Revision History: 06/25/08 Updated With Taxiline Guidelines 10/25/07 Initial Draft
A "T" junction is any connection between lines in an airport layout where one line ends in the middle of another line. T junctions would include a T-shaped meeting of taxiway lines (shown in these examples), but the junctions formed by the edges of taxiway pavement are also T junctions and need to be formed using the same technique.
The key points are:
You should not simply attempt to visually line up your layout. Consider this T junction:
It looks correct but upon zooming it becomes clear that the taxiway line ends "near" the next line but is not actually on it. With no vertex to join to, this join can never be clean.
Junctions like this can suffer from all sorts of problems in X-Plane:
The correct way to build a T junction is a two-step process.
Split one of the lines so there is a vertex at the location where the two nodes will meet.
Then drag the connecting line to that vertex. In WED you can use the "snap to vertex" option to get precise positioning of the two vertices on top of each other.
This T junction will look correct at any zoom, and will render correctly in X-Plane.
Remember: close visual alignment in WED is not good enough! You must create an extra vertex and snap the vertices together to create precise aligned layouts.
When a T junction is made up of a bezier curve, another issue comes into play: besides needing the end vertices to be snapped together, the bezier curve handles must not be "over-curved". Consider this layout:
It looks okay in WED, but note that the lower control handle of the bezier curve is on the left side of the straight taxiway line (and yet the bezier curve itself is on the right side. This is a mistake in the layout! Here's what it looks like close up:
The problem is that the bezier curve control handle (by being on the left side of the taxiway line) pulls the bezier to left a little bit too much. The result is that the bezier crosses over the centerline before joining with it. This error looks small in WED, but in X-Plane, where the taxiway lines aren't as smooth, the error is significantly more noticeable.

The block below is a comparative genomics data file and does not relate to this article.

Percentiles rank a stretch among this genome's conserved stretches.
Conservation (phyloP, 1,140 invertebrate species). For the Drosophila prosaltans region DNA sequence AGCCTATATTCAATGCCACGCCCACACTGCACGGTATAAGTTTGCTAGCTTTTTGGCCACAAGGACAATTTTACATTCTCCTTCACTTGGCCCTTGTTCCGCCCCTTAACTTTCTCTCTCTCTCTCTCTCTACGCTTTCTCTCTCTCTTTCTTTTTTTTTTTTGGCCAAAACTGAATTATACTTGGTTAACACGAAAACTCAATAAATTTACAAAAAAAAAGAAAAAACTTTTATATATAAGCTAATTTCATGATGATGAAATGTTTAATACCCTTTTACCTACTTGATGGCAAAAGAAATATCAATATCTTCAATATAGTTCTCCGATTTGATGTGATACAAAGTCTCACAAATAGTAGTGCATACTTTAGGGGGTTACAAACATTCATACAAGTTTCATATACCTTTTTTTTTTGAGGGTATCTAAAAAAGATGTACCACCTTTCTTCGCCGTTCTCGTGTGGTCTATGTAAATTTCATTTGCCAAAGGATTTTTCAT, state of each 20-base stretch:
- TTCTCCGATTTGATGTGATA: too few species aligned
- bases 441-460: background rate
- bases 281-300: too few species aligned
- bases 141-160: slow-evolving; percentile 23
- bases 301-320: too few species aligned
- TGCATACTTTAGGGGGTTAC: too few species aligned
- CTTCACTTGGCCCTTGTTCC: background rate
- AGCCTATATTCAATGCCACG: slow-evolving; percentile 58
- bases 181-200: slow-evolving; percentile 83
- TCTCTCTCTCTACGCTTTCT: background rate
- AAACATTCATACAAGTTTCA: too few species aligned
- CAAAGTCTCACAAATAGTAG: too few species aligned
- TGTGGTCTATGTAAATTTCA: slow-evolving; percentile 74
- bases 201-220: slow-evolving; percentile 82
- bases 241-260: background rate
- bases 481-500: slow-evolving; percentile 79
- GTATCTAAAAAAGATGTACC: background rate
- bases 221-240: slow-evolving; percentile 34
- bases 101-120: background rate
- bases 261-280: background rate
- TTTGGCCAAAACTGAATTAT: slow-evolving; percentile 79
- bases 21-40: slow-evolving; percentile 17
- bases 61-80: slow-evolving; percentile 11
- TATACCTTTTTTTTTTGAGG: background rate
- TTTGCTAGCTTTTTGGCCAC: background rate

In order to fix this problem, the lower bezier control handle must be on the same side of the joining line as the curve itself - in this case on the right side.
This creates a bezier curve that looks good no matter how closely it is zoomed.
The key here is to err on the side of caution: position the bezier control point on the right side of the connecting line; do not trust the preview of the curve to show if there is a problem.
When we make the global scenery, we apply special processing to the surface area of airports, as defined by their boundary.
Before the apt.dat 850 file format, the airport boundary was calculated by taking all of the airport pavement and adding a buffer region. But with the apt.dat 850 file it is possible for an author to draw the airport boundary by hand.
Guidelines for drawing the airport boundary:
This picture shows a possible boundary for BWI. Note that the forest areas are probably on the property of the airport legally, but are not part of the airport boundary in the diagram so that the trees are not replaced with grass when the airport is built.
If you make an X-Plane 850 airport layout, you should create a boundary polygon to indicate where the global scenery should stop and the airport should start.
You must add vertices to make T junctions correct. Howeverm you should use the smallest number of vertices possible to correctly describe your layout. For example: this is a bad taxiway line.
The taxiway line is bad because it uses a huge number of vertices - way more than necessary. The line should be built like this:
Use a small number of bezier curves to shape your lines. Do not add extra vertices in an attempt to make the line look smoother in X-Plane.
X-Plane uses an "error" heuristic to draw taxiway lines - basically it will add vertices to minimize the "squareness" of lines. The problem with adding vertices is that you have to add a very large number of vertices to force X-Plane to render at a higher quality. If you add a few vertices, you increase file size, download time, load time, and RAM use, and X-Plane simply adds fewer of its own points (since fewer are needed to reach the same amount of roundness). Only by adding an insane number of vertices can you markedly improve visual quality; this comes at the expense of RAM use for your layout.
Leave smoothness of lines up to X-Plane; this setting will be wired to the user interface. Some users will need lower rendering quality to use your airport on slower computers. If you add too many vertices, you simply assure that these users cannot fly to your airport at all.
Before submitting your data to Robin (see below) or publishing your custom scenery, always load your scenery, quit, then check X-Plane's "Log.txt" file (in the same folder as X-Plane itself) for error messages. Some problems with your scenery may only be logged to the error file, or may be described in more detail in Log.txt. Do not ship your scenery until you have addressed all log.txt problems that come from your content.
Robin Peel manages the X-Plane airport database. You can email him new layout data. Some guidelines: